Yes Virginia Democrats want critical race theory in your schools

An anti-critical racial theory panel takes place at a Loudon County School Board meeting in Ashburn, Va. On June 22, 2021. (Evelyn Hockstein / Reuters)

Central to the defense of Democrats and their class of experts in the controversy over Critical Race Theory and other forms of the same core ideology in Virginia schools is the denial that such something has something to do with public school in Virginia. Yet here we are, the day before election day, and the Virginia Department of Education’s “EdEquityVA” website is still online, and it’s a treasure trove of precisely that sort of thing. There is a page on “anti-racism in education”:

Tackling racism requires recognizing that racist beliefs and structures are ubiquitous in education, and then actively working to break down those beliefs and structures. Strategic planning around racial equity that does not include systemic analysis of racism helps maintain systems of oppression… In classroom practice, anti-racist pedagogy recognizes the importance of racial and cultural identities, honors them. voices and experiences of people of color, teaches through collaboration and dialogue, examines power and oppression, examines discrimination as systemic, critiques school traditions and advocates for advocacy…Building on Critical Race Theory, the term “white supremacy” also refers to a political or socio-economic system in which whites enjoy structural advantages and rights that other racial and ethnic groups do not have, both collectively and individually.

The page includes many suggested reading sources steeped in this kind of rhetoric. Then there is the “What we read” page:

that of Virginia #EdEquityVA the work is informed by literature, best practices and research. Below are the resources that the Office of Equity and Community Engagement refers to in the development of our work, as well as the texts we recommend:

  • Talk about fairness: A Guide to Culturally Courageous Leadership in School Communities by John Roert Browne II
  • Education adapted to culture and the brain by Zaretta Hammond
  • Guardians of dreams: Successful Teachers of African American Children by Gloria Ladson-Billings
  • Culture-appropriate education: Theory, Research and Practice (third edition) by Geneva Gay
  • To push: The Criminalization of Black Girls in Schools by Monique W. Morris
  • We want to do more than survive: Abolitionist Teaching and the Pursuit of Educational Freedom by Bettina Love
  • How to be anti-racist by Ibram X. Kendi
  • Pedagogy of the oppressed by Paulo Freire
  • Using Fairness Audits to Create Fair and Great Schools by Linda E. Skrla
  • Cultural competence: a manual for school leaders by Randall B. Lindsey, Kikanza Nuri-Robins, Raymond D. Terrell and Delores B. Lindsey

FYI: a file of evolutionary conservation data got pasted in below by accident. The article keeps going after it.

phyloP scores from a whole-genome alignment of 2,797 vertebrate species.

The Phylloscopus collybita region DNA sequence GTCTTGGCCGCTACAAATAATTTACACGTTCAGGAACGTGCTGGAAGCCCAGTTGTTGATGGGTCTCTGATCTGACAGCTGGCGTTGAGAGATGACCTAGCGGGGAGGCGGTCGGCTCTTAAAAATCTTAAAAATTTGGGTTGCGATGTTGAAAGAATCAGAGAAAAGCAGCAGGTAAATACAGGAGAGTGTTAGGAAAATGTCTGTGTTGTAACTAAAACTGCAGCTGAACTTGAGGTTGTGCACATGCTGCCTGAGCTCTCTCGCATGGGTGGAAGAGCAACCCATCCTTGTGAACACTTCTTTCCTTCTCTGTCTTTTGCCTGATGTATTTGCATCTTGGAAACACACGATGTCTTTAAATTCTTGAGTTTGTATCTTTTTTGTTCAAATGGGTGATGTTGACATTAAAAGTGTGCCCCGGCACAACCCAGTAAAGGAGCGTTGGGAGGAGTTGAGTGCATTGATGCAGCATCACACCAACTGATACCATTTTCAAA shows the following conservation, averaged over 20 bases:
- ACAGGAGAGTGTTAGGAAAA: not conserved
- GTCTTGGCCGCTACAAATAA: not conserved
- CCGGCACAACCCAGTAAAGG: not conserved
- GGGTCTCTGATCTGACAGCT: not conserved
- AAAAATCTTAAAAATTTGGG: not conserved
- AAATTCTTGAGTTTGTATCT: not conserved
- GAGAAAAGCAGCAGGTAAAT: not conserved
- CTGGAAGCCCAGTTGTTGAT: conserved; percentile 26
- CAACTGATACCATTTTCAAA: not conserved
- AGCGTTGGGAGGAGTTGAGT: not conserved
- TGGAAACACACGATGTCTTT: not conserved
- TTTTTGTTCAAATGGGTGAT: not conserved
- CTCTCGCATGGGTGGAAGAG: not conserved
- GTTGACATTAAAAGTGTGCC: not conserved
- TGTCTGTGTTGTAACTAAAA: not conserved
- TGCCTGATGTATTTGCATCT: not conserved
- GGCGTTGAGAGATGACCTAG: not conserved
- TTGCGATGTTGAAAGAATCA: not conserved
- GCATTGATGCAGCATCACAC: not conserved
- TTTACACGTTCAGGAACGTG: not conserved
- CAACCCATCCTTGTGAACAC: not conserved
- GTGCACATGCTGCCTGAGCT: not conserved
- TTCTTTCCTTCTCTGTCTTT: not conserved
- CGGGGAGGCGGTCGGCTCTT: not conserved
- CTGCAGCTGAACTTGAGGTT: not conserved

• Race, equity and education: sixty years from Brown by Pedro Noguera, Jill Pierce, Roey Ahram
  • Courageous Conversations on Race: A Practical Guide to Achieving Equity in Schools by Glen Singleton
  • Foundations of Critical Race Theory in Education by Edward Taylor and David Gillborn and Gloria Ladson-Billings
  • Making It: what today’s children need for tomorrow’s world
  • Four Hundred Souls – A Community History of African America, 1619-2019
  • Cultural competence – A handbook for school leaders, 4th edition
  • Revolutionary Leadership – Six Principles Guiding Schools Where Iniquity Is Not an Option

If you click on the Taylor, Gilborn and Ladson-Billings link, you get this description:

The emergence of Critical Race Theory (CRT) marked a pivotal moment in the history of racial politics within the academy and powerfully influenced the broader conversation about race and racism in the United States. and beyond. Comprised of articles by some of the foremost scholars in the field of CRT, this groundbreaking anthology is the first to bring together both foundational writings and more recent research on the school’s cultural and racial policy. The collection offers a variety of critical perspectives on race, analyzing the causes, consequences and manifestations of race, racism and inequality in schools. Unique to this updated edition are a variety of contributions by key CRT researchers published over the past five years, including an all-new section devoted to the intersections of race and disability in contemporary education. Each section ends with a series of questions and talking points to delve deeper into the issues covered in the readings. This revised edition of a landmark publication documents the progress to date of the CRT movement and acts to further stimulate developments in educational policy, critical pedagogy and social justice, making it a crucial resource for students and scholars. educators.

“What we read”, indeed. This is what the Virginia state government, under the leadership of Ralph Northam, is endorsing. This is what Terry McAuliffe wants to continue, while denying that it exists. No wonder Virginie’s parents noticed.

About Therese Williams

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